Are Your Athletic Graduation Rates on Track? • Institute for Effectiveness in Higher Education
18971
post-template-default,single,single-post,postid-18971,single-format-standard,ajax_fade,page_not_loaded,,qode-child-theme-ver-1.0.0,qode-theme-ver-17.2,qode-theme-bridge,disabled_footer_bottom,wpb-js-composer js-comp-ver-6.1,vc_responsive
 

Are Your Athletic Graduation Rates on Track?

Are Your Athletic Graduation Rates on Track?

Many higher education professionals have heard of the phrase “Student Right to Know” (SRTK). However, did you know (pun intended) – about an important SRTK component: Athletic Graduation Rates? Read that again – note the word Athletic. Some institutions gloss over this really important word, and post only their first-time, full-time graduation rates.

Four athletes running hurdles

Athletic graduation rates refers to the completion rates of students who receive athletic scholarships. In fact, the federal government is very prescriptive on this requirement. For those of you who enjoy reading federal regulations, you can read it here or in a more digestible guide regarding required disclosure produced by NPEC – see page A-25.

SRTK Athletic Graduation Rate Report Requirements

In short, by July 1 each year, a report of the following items must be made available to prospective students:

  • the number of students, by race and gender, who attended the institution in the prior year;
  • the number of students who attended in the prior year and who received athletically related aid, categorized by race and gender within each sport (basketball, football, baseball, cross-country and track combined, and all other sports combined);
  • the completion or graduation rate, and if applicable, the transfer-out rate, of the certificate- or degree-seeking first-time, full-time undergraduates, categorized by race and gender for the most recently completing class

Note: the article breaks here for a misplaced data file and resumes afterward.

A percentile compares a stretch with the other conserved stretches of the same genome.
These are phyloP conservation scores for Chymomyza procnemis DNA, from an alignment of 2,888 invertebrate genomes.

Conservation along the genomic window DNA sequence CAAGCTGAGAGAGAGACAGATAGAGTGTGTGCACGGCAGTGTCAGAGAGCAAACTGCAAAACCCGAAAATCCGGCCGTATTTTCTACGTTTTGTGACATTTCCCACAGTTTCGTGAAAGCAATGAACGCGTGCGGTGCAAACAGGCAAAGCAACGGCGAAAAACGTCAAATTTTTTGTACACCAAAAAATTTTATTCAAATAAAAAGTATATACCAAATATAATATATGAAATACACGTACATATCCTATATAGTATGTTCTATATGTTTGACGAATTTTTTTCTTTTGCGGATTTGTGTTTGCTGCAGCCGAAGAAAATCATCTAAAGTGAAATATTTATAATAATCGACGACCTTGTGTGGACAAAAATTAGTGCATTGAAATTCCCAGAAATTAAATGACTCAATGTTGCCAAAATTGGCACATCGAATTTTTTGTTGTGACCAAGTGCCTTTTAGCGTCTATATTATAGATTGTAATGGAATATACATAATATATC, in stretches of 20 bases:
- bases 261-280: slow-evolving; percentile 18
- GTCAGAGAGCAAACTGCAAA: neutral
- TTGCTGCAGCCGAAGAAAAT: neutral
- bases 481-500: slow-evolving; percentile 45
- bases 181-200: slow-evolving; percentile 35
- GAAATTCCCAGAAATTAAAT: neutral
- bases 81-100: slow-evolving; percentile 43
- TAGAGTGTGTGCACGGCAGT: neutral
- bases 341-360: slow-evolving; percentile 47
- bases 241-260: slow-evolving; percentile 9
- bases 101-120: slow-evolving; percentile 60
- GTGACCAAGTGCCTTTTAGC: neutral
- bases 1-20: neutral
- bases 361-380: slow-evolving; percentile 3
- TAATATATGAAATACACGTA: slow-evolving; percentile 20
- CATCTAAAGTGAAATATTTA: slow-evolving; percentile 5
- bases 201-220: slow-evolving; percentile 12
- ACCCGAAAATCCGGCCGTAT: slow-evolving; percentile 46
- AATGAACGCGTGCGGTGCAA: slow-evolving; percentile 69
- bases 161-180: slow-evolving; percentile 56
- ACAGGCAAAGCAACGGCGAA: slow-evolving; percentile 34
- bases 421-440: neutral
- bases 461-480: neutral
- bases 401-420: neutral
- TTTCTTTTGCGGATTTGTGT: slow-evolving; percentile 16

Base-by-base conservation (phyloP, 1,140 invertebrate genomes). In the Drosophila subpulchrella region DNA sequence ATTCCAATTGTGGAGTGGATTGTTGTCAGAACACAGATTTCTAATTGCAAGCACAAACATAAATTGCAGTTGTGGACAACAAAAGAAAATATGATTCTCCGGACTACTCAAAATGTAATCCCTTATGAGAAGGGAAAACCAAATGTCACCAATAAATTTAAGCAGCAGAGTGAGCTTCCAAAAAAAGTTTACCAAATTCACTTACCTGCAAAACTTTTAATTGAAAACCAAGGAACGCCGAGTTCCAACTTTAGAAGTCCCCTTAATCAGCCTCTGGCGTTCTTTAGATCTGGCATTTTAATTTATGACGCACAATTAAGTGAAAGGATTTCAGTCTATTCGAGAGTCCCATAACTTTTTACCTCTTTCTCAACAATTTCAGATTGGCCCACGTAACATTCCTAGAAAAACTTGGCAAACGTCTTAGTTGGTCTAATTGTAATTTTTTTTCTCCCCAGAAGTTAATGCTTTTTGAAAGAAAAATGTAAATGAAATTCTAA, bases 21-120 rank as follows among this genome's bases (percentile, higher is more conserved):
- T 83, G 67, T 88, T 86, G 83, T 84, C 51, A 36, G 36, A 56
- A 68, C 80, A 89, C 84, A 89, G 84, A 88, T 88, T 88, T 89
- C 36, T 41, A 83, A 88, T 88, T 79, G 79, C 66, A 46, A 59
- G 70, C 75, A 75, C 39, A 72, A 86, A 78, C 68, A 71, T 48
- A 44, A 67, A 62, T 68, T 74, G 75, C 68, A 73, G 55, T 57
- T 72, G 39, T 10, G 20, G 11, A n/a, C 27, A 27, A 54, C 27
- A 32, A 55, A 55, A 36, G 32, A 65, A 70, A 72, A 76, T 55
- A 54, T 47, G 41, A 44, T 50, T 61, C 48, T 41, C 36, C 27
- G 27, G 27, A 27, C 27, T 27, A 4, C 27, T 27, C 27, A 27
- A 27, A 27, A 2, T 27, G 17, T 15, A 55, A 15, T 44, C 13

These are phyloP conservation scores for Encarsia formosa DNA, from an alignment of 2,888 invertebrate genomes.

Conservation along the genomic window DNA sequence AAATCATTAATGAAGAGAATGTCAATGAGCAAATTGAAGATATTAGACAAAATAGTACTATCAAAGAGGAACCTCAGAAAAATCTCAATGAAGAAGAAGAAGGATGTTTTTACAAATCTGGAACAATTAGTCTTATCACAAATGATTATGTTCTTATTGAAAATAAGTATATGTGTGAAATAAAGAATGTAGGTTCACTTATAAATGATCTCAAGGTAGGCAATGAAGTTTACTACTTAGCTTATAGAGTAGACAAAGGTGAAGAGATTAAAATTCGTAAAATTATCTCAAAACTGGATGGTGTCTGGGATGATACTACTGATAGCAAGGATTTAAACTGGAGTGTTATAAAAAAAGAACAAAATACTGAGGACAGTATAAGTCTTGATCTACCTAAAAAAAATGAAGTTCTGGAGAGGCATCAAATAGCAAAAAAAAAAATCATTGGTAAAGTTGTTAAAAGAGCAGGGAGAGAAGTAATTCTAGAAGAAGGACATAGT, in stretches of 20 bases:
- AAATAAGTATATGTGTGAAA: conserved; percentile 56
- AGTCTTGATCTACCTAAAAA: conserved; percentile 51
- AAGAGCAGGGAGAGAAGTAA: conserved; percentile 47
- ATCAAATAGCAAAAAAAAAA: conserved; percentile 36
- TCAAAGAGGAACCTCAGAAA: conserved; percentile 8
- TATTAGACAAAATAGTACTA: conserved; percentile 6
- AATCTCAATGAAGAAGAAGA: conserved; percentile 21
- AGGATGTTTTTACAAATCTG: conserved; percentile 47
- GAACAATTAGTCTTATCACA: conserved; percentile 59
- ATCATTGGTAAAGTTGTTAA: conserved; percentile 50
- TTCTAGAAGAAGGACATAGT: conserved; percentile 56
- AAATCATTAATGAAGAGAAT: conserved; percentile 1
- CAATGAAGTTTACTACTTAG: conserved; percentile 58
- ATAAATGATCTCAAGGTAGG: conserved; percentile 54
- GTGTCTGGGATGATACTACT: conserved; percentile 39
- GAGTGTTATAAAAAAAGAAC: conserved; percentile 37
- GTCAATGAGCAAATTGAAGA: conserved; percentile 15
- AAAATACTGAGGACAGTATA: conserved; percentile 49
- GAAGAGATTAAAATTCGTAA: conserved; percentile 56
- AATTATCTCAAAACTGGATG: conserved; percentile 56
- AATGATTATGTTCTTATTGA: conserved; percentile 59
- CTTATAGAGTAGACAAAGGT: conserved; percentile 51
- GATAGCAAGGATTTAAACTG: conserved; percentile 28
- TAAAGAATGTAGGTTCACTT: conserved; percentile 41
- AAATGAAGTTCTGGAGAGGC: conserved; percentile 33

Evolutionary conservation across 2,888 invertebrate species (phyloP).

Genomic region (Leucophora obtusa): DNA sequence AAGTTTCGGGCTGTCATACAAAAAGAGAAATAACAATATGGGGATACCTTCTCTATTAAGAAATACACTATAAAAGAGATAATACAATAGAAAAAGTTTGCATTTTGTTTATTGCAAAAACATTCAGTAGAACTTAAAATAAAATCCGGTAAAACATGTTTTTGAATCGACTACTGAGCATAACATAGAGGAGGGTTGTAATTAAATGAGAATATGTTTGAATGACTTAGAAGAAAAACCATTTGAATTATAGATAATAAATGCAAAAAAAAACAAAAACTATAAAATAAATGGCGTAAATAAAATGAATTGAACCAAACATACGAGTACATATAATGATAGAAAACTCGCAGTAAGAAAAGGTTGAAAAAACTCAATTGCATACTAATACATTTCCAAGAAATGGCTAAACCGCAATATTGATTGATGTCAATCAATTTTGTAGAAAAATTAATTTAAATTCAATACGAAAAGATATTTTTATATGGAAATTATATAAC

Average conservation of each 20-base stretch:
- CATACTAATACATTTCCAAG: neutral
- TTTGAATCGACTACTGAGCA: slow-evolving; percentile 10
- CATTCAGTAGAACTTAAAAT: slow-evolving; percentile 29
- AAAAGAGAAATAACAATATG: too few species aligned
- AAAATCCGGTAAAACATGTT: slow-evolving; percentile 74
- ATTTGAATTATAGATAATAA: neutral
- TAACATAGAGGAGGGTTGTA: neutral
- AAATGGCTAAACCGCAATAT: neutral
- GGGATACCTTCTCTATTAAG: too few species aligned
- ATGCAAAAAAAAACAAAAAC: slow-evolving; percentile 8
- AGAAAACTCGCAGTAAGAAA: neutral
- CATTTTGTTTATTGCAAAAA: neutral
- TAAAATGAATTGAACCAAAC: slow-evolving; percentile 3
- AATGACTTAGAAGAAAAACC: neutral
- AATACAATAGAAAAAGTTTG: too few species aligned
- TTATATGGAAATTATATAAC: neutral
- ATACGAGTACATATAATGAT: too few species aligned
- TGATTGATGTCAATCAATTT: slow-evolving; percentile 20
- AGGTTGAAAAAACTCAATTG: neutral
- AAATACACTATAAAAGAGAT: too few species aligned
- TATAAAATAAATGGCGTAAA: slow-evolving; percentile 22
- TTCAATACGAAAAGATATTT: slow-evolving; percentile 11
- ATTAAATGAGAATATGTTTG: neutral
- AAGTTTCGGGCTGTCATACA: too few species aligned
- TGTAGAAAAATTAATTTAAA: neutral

• the completion or graduation rate, and if applicable, the transfer-out rate, of the certificate- or degree-seeking first-time, full-time undergraduates who received athletically related student aid, categorized by race and gender within sport. (These data need not be disclosed for a category in which the number of students is five or fewer.)
  • average completion or graduation rate, and, if applicable, transfer-out rate, of the four most recently completing or graduating classes, by race and gender; and
  • average completion or graduation rate, and, if applicable, transfer-out rate, of the four most recently completing or graduating classes for students who received athletically related student aid, categorized by race and gender within each sport.” (NPEC, p. A-25)

And that’s the short version! There are more details and requirements outlined in the federal regulations.

Law books on a shelf

Get on Track with your SRTK Athletic Graduation Rate Report

While there isn’t a required format by the federal government, this is the one that we use at IEHE. The SRTK Athletic Graduation Rate Report is a required disclosure. So, in order to avoid fines, it is important to post a report on your institution’s website that satisfies federal regulations.

We know you are a proactive leader. You’ve read this far because you want to get it right! Luckily, IEHE keeps up on this federal regulation so that you don’t have to. And that allows you to focus more of your team’s time on student success.

Visit our Student Right-to-Know Athletic Graduation Rate page to find out more about the annual reporting services we offer:

  • learn how to access your institution’s current public SRTK Athletic Graduation Rate website,
  • obtain a complimentary review of your institution’s current report, and
  • get information on pricing and more.
No Comments

Post A Comment